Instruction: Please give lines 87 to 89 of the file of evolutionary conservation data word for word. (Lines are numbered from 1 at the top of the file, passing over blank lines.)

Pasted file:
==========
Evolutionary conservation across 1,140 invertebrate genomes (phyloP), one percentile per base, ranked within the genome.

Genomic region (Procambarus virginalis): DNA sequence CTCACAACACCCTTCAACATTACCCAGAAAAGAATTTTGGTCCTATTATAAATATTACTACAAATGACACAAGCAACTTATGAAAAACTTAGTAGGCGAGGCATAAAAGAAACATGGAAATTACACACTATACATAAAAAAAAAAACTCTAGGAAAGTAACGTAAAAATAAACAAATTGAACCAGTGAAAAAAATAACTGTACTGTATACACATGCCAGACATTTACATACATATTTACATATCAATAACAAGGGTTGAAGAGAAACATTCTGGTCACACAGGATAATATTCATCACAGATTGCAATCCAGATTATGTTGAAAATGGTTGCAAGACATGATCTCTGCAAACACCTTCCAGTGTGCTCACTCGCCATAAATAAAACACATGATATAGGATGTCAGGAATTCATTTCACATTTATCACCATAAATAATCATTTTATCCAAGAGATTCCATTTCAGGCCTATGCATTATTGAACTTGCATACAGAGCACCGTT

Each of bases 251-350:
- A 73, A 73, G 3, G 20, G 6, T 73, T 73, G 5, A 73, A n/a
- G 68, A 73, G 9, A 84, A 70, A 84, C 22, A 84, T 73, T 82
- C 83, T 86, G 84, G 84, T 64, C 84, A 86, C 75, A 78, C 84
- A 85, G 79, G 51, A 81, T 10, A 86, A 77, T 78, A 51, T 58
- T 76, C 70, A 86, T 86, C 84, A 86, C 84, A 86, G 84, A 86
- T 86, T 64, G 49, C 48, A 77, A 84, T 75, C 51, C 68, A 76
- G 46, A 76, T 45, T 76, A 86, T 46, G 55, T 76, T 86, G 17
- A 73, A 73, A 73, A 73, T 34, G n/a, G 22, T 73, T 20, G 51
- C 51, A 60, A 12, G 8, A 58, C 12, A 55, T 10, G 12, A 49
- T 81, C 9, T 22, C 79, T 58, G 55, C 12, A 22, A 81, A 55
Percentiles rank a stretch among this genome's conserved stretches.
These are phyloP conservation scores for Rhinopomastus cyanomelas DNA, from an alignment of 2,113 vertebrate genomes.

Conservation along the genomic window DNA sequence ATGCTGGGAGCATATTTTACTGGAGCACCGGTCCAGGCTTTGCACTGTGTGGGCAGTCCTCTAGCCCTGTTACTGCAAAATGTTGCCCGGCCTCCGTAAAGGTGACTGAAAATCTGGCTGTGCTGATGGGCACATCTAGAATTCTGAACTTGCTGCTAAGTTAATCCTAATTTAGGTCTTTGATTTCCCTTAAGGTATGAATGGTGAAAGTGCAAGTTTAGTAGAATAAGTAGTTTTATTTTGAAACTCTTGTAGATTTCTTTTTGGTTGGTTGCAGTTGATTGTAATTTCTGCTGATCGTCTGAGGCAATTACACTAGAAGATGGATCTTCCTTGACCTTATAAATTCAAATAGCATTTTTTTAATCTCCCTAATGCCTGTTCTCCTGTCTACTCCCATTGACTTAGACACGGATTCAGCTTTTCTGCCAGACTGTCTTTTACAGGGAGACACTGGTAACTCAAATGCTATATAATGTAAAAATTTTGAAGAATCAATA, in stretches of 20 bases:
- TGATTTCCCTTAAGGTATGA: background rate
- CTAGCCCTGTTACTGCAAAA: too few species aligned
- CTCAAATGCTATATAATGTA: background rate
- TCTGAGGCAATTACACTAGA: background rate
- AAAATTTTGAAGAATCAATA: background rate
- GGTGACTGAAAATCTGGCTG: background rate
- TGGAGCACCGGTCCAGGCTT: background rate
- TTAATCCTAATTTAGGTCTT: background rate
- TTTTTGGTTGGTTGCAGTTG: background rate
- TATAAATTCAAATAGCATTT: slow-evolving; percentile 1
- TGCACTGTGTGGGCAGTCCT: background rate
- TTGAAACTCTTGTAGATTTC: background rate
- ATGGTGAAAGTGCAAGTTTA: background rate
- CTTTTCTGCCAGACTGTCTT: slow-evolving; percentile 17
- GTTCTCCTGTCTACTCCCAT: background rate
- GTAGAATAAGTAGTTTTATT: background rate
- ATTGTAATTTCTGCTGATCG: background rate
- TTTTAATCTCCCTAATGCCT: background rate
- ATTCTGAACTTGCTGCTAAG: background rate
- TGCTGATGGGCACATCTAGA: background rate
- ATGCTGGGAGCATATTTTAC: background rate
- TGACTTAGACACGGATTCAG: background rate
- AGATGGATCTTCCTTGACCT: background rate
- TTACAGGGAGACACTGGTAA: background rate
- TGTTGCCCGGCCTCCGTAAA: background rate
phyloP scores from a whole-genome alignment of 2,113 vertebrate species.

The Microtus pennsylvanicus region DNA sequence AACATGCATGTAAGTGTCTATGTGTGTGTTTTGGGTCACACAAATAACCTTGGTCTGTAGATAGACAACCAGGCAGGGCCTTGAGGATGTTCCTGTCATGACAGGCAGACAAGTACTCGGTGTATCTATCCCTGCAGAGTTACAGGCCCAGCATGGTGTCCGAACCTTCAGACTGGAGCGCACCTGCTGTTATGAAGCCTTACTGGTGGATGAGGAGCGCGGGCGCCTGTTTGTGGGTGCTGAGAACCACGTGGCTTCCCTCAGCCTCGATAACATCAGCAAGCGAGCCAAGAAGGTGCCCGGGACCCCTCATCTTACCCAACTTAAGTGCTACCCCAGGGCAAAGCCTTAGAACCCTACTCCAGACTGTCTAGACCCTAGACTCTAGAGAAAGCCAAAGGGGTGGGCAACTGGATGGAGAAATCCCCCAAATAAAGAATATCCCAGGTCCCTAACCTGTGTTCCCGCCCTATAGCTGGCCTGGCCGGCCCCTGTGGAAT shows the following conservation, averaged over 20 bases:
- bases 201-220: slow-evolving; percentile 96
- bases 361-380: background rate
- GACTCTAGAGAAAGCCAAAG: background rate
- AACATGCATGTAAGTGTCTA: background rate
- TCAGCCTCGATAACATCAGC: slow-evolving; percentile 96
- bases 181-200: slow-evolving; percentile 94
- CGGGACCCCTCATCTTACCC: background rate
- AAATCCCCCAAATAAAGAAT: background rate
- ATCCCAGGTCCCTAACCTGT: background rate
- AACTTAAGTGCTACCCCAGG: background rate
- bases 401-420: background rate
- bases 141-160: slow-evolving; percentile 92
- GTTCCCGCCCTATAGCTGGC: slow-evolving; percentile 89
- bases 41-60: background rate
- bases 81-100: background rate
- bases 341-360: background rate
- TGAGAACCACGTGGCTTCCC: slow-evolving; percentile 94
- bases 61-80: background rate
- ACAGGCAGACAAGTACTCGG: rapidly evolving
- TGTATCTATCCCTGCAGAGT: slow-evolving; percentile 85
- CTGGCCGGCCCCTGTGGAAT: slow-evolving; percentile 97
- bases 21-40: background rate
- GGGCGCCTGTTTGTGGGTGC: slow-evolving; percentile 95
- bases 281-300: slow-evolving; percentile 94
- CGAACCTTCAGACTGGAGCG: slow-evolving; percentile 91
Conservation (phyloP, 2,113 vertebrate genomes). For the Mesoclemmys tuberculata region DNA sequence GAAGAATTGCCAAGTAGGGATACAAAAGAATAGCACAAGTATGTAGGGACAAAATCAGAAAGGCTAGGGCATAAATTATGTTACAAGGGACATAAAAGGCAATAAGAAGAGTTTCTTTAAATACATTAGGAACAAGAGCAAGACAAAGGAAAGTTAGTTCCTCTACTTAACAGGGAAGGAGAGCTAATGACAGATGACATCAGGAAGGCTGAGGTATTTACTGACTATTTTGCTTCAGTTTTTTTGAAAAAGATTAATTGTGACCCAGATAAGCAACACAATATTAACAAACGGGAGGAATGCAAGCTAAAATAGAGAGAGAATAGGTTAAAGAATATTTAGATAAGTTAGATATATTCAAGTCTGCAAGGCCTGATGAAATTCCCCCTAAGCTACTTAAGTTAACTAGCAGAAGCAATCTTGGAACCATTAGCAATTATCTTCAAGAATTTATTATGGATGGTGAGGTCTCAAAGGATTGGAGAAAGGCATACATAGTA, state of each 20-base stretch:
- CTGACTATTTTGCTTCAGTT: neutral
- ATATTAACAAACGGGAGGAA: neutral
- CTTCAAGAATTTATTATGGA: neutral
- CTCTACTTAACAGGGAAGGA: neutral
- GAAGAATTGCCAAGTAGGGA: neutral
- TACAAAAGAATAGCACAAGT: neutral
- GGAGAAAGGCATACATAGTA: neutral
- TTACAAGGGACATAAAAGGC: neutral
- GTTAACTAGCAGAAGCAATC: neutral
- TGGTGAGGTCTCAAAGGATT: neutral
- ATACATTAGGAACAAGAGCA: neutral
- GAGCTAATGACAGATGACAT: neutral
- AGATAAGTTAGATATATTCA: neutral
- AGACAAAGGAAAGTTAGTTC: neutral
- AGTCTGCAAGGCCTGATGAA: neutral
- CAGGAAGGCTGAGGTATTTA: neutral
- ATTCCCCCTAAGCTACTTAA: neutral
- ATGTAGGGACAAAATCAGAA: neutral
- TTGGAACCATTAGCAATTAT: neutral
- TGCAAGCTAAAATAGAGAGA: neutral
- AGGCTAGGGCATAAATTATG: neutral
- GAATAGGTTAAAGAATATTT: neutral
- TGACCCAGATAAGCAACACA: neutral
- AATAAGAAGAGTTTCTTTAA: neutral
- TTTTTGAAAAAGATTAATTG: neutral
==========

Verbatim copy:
- ATGTAGGGACAAAATCAGAA: neutral
- TTGGAACCATTAGCAATTAT: neutral
- TGCAAGCTAAAATAGAGAGA: neutral